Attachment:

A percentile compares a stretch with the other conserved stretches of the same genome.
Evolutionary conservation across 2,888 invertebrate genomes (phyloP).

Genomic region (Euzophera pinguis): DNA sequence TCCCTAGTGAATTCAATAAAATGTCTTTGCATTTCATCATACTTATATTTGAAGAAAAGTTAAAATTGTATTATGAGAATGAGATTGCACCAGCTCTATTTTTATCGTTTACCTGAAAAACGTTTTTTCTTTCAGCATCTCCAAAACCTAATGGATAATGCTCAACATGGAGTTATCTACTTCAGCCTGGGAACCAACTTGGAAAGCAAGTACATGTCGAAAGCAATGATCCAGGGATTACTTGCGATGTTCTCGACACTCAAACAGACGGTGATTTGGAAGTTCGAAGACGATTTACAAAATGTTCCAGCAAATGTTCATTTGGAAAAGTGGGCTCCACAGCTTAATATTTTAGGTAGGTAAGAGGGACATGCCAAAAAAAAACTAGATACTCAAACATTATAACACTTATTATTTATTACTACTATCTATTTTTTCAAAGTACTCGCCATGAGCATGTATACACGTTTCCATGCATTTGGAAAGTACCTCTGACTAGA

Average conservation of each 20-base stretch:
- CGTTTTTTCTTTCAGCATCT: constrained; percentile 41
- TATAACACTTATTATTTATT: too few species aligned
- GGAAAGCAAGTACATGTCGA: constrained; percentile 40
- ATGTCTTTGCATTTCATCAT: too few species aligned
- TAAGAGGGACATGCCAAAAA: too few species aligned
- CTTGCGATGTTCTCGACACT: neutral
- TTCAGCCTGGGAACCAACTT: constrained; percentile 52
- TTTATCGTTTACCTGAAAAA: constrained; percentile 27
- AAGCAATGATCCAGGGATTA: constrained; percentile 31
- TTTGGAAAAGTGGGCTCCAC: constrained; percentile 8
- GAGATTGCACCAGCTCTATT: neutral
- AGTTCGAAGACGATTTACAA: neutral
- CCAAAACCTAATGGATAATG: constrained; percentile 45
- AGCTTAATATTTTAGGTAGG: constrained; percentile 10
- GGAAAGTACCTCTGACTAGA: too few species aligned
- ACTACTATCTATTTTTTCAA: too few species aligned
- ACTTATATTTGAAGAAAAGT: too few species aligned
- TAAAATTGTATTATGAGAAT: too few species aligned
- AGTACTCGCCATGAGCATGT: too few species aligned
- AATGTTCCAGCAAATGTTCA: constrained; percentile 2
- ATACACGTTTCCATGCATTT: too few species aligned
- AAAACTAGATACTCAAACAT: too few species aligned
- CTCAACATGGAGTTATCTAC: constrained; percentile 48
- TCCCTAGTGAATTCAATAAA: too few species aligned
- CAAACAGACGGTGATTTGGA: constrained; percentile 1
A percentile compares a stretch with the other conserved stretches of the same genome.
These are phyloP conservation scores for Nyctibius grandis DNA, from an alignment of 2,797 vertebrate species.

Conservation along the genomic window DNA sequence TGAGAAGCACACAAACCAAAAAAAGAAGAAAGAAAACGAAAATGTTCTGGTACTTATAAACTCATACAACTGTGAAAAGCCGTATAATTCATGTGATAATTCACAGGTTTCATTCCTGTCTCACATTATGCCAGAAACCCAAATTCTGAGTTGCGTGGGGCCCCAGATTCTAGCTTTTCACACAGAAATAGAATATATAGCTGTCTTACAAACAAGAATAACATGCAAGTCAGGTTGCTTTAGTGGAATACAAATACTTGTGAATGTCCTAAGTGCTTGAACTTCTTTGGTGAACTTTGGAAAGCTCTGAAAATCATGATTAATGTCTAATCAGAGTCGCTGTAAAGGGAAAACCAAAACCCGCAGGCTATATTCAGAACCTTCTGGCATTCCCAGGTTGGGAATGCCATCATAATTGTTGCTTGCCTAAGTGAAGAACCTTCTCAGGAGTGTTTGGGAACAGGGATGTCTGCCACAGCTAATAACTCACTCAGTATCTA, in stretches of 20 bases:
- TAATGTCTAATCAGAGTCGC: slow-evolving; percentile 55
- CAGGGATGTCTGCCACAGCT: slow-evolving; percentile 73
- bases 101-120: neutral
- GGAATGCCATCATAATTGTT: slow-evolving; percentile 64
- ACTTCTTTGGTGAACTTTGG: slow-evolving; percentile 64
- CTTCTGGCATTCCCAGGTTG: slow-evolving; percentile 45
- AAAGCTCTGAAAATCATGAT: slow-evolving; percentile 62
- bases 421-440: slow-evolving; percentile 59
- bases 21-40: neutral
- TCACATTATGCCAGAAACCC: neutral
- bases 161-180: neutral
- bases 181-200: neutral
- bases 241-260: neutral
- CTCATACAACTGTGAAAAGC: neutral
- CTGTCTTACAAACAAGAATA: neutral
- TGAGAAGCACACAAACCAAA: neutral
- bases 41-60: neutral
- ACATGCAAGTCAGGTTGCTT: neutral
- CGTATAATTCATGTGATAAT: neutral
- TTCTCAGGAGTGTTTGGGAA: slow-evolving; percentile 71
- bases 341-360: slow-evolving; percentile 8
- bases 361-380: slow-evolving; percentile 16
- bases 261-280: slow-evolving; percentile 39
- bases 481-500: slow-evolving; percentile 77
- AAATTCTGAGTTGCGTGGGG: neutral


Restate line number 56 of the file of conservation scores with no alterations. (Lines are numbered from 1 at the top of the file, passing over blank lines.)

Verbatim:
- bases 481-500: slow-evolving; percentile 77